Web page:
View record details
  • Some Aspects of Western Taranaki Geology and Pedology

    Neall, Vincent Ernest (1973)

    Doctoral thesis
    Victoria University of Wellington

    The North Island of New Zealand is the southern end of an island arc structure which stretches 3000 km northwards to Samoa. It comprises the Hikurangi Trench to the east of the North Island (Houtz, et.al. 1967), a central negative gravity anomaly (Robertson and Reilly 1958) and two volcanic zones to the west of the gravity anomaly (Cole 1967). The volcanic zones comprise the Ohakune-White Island zone of calc-alkaline volcanoes and a western zone of more alkaline volcanoes from Northland to Taranaki. The Taranaki volcanoes are principally high potash low magnesia hornblende-andesites (Hatherton 1968a) which extend 25 km south from New Plymouth to Mt. Egmont. Volcanological investigations on the Taranaki andesites have previously been limited to petrological, geomorphic and Recent tree-ring dating studies. The following work involves detailed studies on the tephrochronology, lahar stratigraphy, weathering and soil formation in western Taranaki together with a detailed interpretation of Quaternary volcanic and climatic events.

    View record details
  • Applied Geology of Wellington Rocks for Aggregate and Concrete

    Rowe, Graham Hamilton (1980)

    Doctoral thesis
    Victoria University of Wellington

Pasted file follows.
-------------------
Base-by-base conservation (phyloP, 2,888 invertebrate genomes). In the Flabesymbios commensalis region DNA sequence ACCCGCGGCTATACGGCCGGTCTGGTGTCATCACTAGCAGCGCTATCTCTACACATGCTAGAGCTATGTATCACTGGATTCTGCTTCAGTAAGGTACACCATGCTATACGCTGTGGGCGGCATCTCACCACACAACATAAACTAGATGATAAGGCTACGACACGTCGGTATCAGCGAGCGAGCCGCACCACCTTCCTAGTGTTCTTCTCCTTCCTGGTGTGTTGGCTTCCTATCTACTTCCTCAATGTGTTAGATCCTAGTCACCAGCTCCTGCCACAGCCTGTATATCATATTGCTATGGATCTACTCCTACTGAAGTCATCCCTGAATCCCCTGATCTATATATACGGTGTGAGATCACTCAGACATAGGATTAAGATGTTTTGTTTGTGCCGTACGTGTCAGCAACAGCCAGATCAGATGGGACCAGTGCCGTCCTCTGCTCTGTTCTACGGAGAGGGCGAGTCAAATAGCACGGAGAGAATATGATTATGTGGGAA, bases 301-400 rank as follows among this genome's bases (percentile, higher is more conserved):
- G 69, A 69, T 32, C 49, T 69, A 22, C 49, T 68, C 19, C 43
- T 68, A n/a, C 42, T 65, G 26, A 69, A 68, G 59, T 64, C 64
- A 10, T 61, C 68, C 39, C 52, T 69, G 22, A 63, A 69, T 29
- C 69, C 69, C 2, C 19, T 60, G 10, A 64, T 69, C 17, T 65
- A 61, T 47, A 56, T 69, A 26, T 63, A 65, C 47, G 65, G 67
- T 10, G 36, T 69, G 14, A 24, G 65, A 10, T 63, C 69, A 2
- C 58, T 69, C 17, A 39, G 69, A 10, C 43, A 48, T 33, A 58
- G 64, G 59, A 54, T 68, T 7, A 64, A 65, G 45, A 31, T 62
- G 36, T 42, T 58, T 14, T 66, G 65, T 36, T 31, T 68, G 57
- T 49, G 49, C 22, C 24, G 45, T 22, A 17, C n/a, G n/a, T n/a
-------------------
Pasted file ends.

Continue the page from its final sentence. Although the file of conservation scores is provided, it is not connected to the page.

This study was initiated to examine geological aspects of Wellington greywacke-suite rocks in relation to their end use as an engineering material - aggregate, particularly for concrete. An attempt has been made to map (at least in part), identify and categorise rocks for quarrying in the Wellington region, to evaluate and quantify their properties as aggregates and to appraise their qualities in concrete - in short to equate rock geology to aggregate and concrete performance as a tool for resource management. Study of bedding 1ed to a classification into three lithofacies and some 70 representative samples were examined petrographically. For engineering purposes, Wellington rocks may be divided into two categories, greywacke and argillite, each having separate and distinct mineralogies and chemistries which do not alter significantly between lithofacies. Greywacke is coarser and may be distinguished from argillite texturally at a mean grain size of 5 phi (0.031 mm). Rock properties, in particular strength, modulus, density, hardness and degradation tendencies, are linked directly or indirectly with mean grain size. Argillites, though more dense, are generally weaker, softer, less elastic and degrade more readily than greywackes, the latter property being readily assessed from a newly devised test based on the destruction of chlorite by hydrochloric acid. As aggregates, greywackes produce similar particle shapes irrespective of grading. Argillites, which are generally more angular, produce concretes which are more difficult to work. Physical properties of aggregate, inherently those of its parent rock, are reflected in concrete made from it. The possibility of laumontite promoting cement alkali-silicate reaction is obviated by the mode of occurrence of minerals within the rock. Although argillite aggregates are unsuitable in certain environments and return lower strength in concrete than do greywacke aggregates, they still have a place in low strength concrete applications.

    View record details
  • Bewhoherenow : philosophy of existing sense : a thesis presented in partial fulfilment of the requirements for the degree of Ph. D. in Social Policy and Social Work at Massey University

    Goodwillie, Craig (1995)

    Doctoral thesis
    Massey University